Two days after reports that city schoolchildren made much-needed gains on state math and English tests, New York City schools chancellor Joel Klein said there is still an educational crisis that cannot be ignored.
“We have racial and ethnic achievement gaps that, to me, are the greatest shame of this great nation,” said Klein, speaking at the Fordham School of Law. “We don’t have to have them, and if we continue doing things the way we’ve been doing them, we will continue to have these gaps.
“It’s going to take an informed and committed citizenry to say ‘no more’ to an educational system that provides education based more on zip code than a child’s needs.”
Klein was guest speaker at the Claire Flom Memorial Lecture, an event sponsored annually by Fordham Law’s Feerick Center for Social Justice in honor of Flom, a founding member of the center’s advisory board and a philanthropist who was devoted to expanding education to the city’s poor.
“I am here to assure you that we do not, in America today, provide every child with an equal education,” Klein said. “Here we are in 2009, and yet we have the average African-American kid, the average Latino kid in high school four years behind his or her white counterpart.”
Klein said that when he was appointed schools chancellor by Mayor Michael Bloomberg in 2002, he heard from many who were not optimistic.
“People said, ‘You’re never going to fix education in New York until you fix poverty,'” Klein recalled. “I believe that’s exactly backward. I believe the solution is education. That doesn’t mean we shouldn’t do everything we can to address poverty, but education is key.”
Klein pointed at U.S. Supreme Court appointee and Bronx native Sonia Sotomayor as an example.
“We should educate all of our children to enable them to think that what Sotomayor did is possible for every kid,” Klein said. “Look at the story of my life, to grow up in a family where nobody ever went to college. My father never even made it to high school. I would not have been here today if the quality of my education mirrored my family’s income.”
To address these racial achievement gaps, Klein said the quality of teachers must be scrutinized.
“Teachers change lives,” he said. “At the heart of this problem, to be blunt and bold about it, is the fact that the most important thing in a child’s education is the quality of his or her teachers. Every study shows that.”
Klein also advocated for rigorous national standards and tests.
“Testing is a way to measure knowledge,” he said. “Our kids are not going to be competing with kids in Ohio. They’re going to have to compete in a highly competitive global economy.”
James Hennessy, Ph.D., dean of the Graduate School of Education, responded to some of Klein’s statements in closing the event.
“Good teachers are made, not born,” Hennessy said. “Good teaching requires a mastery of the skill of teaching.”
Most teachers in this country majored in education at the undergraduate level, Hennessy said, where a solid foundation in the arts and sciences is not required.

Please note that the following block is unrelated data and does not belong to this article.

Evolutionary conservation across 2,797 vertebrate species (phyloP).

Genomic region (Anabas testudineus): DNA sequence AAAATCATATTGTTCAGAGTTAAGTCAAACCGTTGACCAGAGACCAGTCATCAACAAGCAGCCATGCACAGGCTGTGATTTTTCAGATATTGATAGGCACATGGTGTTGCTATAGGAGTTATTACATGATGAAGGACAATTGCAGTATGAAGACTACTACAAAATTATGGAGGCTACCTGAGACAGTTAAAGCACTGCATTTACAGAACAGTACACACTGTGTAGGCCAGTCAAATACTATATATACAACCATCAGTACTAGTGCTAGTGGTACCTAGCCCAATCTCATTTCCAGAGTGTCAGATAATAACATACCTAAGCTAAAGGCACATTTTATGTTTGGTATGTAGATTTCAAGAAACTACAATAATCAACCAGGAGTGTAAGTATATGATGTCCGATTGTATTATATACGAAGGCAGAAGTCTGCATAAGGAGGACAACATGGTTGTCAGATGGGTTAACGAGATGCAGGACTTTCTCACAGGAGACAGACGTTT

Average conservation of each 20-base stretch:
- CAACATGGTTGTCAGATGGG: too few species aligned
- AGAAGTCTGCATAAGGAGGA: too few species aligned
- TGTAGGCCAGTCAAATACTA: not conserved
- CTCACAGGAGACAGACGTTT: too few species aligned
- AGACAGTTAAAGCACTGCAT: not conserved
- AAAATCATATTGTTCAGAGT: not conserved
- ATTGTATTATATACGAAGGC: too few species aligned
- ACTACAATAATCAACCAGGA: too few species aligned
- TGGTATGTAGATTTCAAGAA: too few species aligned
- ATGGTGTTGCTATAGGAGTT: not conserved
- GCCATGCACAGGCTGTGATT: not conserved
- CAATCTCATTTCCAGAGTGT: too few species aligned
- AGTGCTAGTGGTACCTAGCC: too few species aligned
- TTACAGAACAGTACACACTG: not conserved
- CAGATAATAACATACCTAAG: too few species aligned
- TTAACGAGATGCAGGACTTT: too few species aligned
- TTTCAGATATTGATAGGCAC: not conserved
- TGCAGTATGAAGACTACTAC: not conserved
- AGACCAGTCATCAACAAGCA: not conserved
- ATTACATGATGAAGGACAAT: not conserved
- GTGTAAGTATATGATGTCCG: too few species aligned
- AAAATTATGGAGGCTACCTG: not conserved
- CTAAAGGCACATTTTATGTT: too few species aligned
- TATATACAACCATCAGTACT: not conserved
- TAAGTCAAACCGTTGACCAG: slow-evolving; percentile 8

“I would suggest to you to that no other profession has so shallow a foundation in its preparation,” he said. “If teaching is to rise to the level of other professions, professional preparation should be at the post-baccalaureate level and the professional schools should be held to the same high standards of accountability as our schools of medicine and schools of law.
“I would suggest we need national standards for teaching as well as national standards for our children’s achievement,” he said.
Hennessy also called for teachers to be represented by professional associations rather than by “outdated trade labor unions” that represent most school personnel.
“I know I will offend some,” he said. “Professions such as law, medicine and psychology must serve as examples for the development of teaching as a profession.”
Hennessy said it’s important to note the most important challenge teachers face is working with children as they come into their classrooms.
“We know there are vast differences in the out-of-school experiences of our students—differences our teachers are powerless to effect,” Hennessy said. “They cannot change dysfunctional homes. They cannot, by themselves, raise children out of poverty. However these factors cannot be used as excuses for failing to help all children to learn to the best of their individual abilities.”
Claire Flom was raised in the Washington Heights neighborhood of Manhattan and educated in New York City public schools. She received her bachelor’s degree cum laude from Cornell University.
In 1965, she founded the Gateway School in Manhattan, a special education facility for young children with learning disabilities. In 1979, she founded the Alliance for the Public Schools, a group dedicated to bringing the resources of universities and professional communities to the public schools of New York.
She became involved with Fordham in the 1970s and served for four terms on the University Board of Trustees.